Watching Baxter during his third month of life, I bear witness to many exciting changes. There is an awakening: eyes that notice what was always there, and a mind that distractedly tests new boundaries and questions laws of physics.
Baxter takes supported-standing for granted, and acts like lolling about horizontally is ‘so last season’ (although he still can’t roll over). He tends to focus when milk is involved—sometimes I can get him to hold the bottle all by himself (always using a spotter). He sleeps for longer, uninterrupted hours, and his mornings are still my favourite as life literally dawns on him. If I’m lucky, with a quick bob of my hair and a wee tickle, Baxter will scream out a giggle that’s like candy for the soul.
Grabbing and gnawing are new. He limits this skill to bibs, blankets, digits and sometimes his teething giraffe. This brings me to the crux of the issue at hand: Baxter is like a leaky faucet. Drool, puke (and tears) make this one soggy dude, even before he’s finished a fresh wardrobe change. As the air clears and grows crisp in the evenings, his hands are greased and freezing. He insists on always keeping one arm hanging out the pram like teenager driving Dad’s Trans Am (that is, until it goes back in his mouth). He is oblivious to how cold his hands, chin and face become. Covering him is like putting a straightjacket on someone suffering a grand mal seizure. And mitts? Seriously?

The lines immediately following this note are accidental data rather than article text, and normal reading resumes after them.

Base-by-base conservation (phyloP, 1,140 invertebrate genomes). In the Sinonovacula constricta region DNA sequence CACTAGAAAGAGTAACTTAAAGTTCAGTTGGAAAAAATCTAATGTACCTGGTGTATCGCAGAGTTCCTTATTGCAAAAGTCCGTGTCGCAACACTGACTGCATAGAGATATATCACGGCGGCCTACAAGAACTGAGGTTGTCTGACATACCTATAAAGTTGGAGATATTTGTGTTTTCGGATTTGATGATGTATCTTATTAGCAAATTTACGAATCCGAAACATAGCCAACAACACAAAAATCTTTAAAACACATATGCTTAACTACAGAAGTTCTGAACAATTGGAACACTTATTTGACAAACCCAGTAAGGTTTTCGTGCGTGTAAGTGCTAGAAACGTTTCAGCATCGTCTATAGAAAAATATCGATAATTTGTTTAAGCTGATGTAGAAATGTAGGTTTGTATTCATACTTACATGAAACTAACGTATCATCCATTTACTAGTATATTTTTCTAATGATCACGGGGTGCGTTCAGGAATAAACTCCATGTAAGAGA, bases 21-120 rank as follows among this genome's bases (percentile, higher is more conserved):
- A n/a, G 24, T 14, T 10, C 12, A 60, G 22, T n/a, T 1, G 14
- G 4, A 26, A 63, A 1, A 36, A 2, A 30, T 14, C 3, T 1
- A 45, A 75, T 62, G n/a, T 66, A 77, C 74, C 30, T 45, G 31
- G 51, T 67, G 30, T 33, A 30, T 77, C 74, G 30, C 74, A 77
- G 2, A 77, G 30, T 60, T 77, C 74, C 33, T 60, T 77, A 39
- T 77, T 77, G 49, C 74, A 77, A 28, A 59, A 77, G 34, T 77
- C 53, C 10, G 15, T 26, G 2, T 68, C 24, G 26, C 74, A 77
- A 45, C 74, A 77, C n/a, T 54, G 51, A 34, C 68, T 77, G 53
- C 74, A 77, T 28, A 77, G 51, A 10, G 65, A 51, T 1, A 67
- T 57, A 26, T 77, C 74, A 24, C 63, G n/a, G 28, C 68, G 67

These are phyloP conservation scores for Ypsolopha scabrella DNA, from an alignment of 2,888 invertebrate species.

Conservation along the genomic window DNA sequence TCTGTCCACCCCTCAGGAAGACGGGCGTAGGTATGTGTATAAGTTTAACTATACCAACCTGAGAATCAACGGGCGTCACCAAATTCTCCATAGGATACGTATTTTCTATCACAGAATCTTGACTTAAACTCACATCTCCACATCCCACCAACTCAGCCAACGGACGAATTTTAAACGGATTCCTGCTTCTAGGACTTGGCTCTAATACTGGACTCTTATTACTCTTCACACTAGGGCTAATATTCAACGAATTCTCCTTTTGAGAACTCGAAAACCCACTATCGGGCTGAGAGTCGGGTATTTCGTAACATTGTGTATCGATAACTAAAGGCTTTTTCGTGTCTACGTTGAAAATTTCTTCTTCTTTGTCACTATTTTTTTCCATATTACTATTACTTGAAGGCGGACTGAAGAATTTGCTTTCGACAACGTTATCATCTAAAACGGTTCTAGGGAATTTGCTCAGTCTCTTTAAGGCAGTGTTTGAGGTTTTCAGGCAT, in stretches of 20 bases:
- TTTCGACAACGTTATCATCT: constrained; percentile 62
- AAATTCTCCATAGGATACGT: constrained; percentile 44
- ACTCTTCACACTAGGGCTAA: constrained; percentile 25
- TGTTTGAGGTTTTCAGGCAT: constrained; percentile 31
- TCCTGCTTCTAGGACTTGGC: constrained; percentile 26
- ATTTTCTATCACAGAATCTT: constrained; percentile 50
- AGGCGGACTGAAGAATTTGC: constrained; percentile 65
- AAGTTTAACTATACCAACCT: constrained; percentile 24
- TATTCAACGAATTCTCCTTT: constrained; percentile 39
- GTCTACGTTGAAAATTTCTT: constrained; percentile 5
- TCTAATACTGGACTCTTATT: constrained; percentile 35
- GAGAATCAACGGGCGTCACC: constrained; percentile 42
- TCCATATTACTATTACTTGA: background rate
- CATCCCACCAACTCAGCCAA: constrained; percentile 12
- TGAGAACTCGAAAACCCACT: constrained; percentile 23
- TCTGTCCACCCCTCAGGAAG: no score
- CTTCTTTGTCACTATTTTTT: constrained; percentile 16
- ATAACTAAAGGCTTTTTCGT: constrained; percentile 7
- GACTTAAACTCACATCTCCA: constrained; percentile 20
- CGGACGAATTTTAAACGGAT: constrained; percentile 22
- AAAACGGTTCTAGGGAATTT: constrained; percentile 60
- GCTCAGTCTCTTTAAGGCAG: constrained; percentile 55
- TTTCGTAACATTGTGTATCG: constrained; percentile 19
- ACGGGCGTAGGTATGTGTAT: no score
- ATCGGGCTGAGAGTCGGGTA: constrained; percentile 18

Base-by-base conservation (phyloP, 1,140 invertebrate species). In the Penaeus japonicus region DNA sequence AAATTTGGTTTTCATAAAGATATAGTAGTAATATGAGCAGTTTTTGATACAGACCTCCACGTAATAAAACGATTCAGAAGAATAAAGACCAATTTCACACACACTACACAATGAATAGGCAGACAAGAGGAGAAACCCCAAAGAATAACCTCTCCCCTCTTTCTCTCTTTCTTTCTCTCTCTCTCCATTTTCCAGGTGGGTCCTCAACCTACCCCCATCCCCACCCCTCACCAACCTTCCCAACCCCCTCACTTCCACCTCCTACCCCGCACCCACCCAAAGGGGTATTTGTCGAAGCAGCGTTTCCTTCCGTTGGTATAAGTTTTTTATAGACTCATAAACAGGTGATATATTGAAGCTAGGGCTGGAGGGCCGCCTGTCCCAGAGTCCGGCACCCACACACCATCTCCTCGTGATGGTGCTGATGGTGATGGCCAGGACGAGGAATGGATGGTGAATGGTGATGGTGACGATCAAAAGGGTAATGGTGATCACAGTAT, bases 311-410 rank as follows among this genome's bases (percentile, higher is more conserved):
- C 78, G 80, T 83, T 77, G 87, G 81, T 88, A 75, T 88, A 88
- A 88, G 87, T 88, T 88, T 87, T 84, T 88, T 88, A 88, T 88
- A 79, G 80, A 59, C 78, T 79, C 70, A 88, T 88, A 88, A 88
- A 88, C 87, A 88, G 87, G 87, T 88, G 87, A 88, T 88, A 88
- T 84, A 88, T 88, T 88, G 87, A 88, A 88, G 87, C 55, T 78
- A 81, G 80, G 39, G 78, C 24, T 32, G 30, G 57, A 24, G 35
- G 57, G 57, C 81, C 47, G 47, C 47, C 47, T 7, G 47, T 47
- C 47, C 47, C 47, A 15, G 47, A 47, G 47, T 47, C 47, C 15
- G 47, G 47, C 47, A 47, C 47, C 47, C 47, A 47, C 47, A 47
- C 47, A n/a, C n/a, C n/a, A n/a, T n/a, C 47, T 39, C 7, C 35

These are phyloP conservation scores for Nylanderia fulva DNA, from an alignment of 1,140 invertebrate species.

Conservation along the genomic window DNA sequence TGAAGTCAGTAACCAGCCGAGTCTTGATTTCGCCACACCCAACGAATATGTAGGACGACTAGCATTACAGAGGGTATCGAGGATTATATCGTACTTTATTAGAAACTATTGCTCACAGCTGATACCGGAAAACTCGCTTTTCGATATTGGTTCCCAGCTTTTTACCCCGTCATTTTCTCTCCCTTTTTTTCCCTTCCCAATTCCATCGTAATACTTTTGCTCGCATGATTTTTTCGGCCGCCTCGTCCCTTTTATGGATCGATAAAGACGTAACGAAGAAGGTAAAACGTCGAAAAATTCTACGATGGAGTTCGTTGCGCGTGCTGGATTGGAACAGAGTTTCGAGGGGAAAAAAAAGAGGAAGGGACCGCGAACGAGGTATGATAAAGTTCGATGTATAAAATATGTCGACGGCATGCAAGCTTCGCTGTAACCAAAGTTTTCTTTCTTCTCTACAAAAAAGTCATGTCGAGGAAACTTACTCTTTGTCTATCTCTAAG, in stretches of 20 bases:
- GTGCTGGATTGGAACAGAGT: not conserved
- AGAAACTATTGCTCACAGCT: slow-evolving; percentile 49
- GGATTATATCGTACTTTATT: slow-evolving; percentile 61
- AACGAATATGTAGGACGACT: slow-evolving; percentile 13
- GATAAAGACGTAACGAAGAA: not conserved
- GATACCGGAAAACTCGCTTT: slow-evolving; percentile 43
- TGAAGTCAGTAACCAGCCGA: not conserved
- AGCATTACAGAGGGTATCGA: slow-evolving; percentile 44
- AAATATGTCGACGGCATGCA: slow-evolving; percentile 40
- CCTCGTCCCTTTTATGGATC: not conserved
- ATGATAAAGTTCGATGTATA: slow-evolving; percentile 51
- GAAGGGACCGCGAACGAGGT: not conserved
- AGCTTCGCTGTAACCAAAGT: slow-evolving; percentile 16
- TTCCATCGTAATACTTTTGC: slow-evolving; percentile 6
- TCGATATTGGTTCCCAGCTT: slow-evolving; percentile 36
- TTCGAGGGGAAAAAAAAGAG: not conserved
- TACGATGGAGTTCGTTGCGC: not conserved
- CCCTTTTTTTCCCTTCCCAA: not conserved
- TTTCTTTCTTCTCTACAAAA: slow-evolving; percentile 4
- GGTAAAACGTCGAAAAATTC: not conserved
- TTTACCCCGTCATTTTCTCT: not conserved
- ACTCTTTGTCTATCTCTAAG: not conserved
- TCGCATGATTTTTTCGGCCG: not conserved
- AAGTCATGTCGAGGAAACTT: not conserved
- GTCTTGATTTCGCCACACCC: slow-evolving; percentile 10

The only comfort is the change itself. Perhaps by the winter’s edge, Baxter will have learned his own coping mechanisms. Perhaps he’ll be carefully putting on his own mitts, mindful they are warm and dry and remain that way. Perhaps he’ll use a damp cloth (from a baggy he keeps in his breast pocket) to dab gingerly at drips and danglers. Perhaps golden piglets will leap from my backside, prancing and showering all with valuable coins and best wishes!